Emotionally numbered, analytically sentimental

I need to apologize for my long silence in the blog. I must acknowledge, that my IMD experience goes far beyond schooling, projects or class experience. When I packed my suitcases to come here six months ago, I thought I knew everything I put there. However, just like in books of Milorad Pavic, all of a sudden I found the whole bunch of stuff. Continue reading “Emotionally numbered, analytically sentimental”

Toys for thought, twinkle stars and growing adults

This week was incredibly concentrated and full of impressions. To start with an amusement park: short and tall revolving attractions quickly grew up across the road. Day and night they shine and reproduce fancy songs, disturbing overwhelmed MBA students. Attractions are calling and I hope to reward my inner child, before they move to another Continue reading “Toys for thought, twinkle stars and growing adults”

Inferring the Niagara from a drop of water

What is common between well-known Mr. Sherlock Holmes and an IMD MBA candidate? Strategy classes have started and we need to apply deductive reasoning in problem solving. A simple dating riddle may become a hard strategic dilemma: temptation for inductive conclusion from a qualitative analysis should be challenged through a deductive quantitative check. The numbers might be approximated, but once they show that your sophisticated multilayer reasoning doesn’t make sense, because a beautifully differentiated product provides no financial benefit on the market, forget the business idea. The logic is pure and beautiful.

Then comes a leadership class and we discuss organizational frameworks. What is it like to persuade the whole group of people, when you have an opposite opinion? Again inductive vs deductive. Are you capable as a leader to make this change? Someone just made a logical mistake, but the other might have a psychological defense – how do you deal with those at once? And what kind of miracle happened to the British Museum in early 2000s? For the last several days while on my way I listen to the archived BBC radio-programs of Mr. Neil MacGregor “A History of the World in 100 objects”: stories, that connect functionality and beauty of artefacts with changing us. By the way, this thesis is just a part of a vision of a leader, who succeeded to attract millions of visitors and changed our perception of museums.

During the break my classmates discuss the central role of energy in economy. Later on I listen to another radio program of Neil MacGregor: supposedly 50 million years ago humans started creating arts – a connection to imaginary and abstract thinking – this might be related to the fact that normally around 20% of energy consumption of a human serves brain needs. Energy is for us and not the other way round. It’s us, who create, who progress, who doubt, who make mistakes…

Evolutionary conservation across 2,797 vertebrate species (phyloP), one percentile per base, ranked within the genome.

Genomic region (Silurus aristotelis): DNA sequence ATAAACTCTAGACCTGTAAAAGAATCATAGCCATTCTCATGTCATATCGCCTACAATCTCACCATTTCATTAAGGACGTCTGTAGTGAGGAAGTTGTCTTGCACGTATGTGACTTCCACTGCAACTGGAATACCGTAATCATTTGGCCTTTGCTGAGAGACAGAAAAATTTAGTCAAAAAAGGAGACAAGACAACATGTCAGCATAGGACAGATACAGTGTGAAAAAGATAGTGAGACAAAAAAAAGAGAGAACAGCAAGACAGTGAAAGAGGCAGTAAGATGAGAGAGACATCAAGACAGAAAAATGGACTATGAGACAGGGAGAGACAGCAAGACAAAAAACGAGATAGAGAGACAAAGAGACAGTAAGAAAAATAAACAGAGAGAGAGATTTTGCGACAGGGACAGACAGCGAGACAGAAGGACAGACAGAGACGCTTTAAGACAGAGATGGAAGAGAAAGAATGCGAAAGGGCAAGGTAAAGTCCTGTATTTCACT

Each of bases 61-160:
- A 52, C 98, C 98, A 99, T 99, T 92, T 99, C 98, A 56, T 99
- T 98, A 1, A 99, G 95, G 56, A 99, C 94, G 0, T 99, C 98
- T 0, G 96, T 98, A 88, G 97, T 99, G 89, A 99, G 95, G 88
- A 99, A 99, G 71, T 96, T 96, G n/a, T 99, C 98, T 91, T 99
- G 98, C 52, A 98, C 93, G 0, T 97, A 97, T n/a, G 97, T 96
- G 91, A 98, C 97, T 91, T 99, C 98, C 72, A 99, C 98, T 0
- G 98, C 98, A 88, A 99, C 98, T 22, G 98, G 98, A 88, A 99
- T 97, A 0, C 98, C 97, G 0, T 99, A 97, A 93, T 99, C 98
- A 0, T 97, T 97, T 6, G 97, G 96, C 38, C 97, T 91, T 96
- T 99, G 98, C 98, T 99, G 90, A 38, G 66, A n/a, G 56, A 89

At the beginning of this week we presented our start-up solutions to the jury and, thus, finished entrepreneurship classes and… changed our groups. Turning to another page of our incredible journey at the IMD,

Till soon,

Aysylu

 

We survived the exams!

Hello there from a much lighter and warmer atmosphere!

I really can’t believe the first exams are behind us… Yay!
I think everybody was tired and stretched last month. For me, personally, it was really challenging. It was the build up of many sleepless nights and intense reflections on the future. I must admit I was even a bit cranky sometimes…haha… poor classmates 🙂
But back to the exams: I have to share with you what I saw happening here on campus! I was so touched by the super collaborative atmosphere. People studying together everywhere (day and night), sharing insights, tips and shortcuts. A lot of people gave up their study time to help the ones struggling…
I thought it really reflected the IMD spirit. No competition at all, rather a genuine interest in achieving together… amazing!
For me it was a bit scary to tackle Finance and especially Accounting. I couldn’t believe when I finished the exams and actually felt good about them!!!
May I take the time to thank everyone that helped me with materials, encouraging words, and their precious time. I would like to thank especially Neha Kabra, Renato Gonzaga, Lucas Seoane and Gustavo Zanini. I wouldn’t have made it without you! 🙂
Now we look into module 2 with great expectations. The best part about being in a frontloaded program is that the future always seem more fun and interesting. I am super excited about the new classes like Strategy, Innovation and International Management.
Stay tuned!
Wishing you the best from a warmer Lausanne,
Sílvia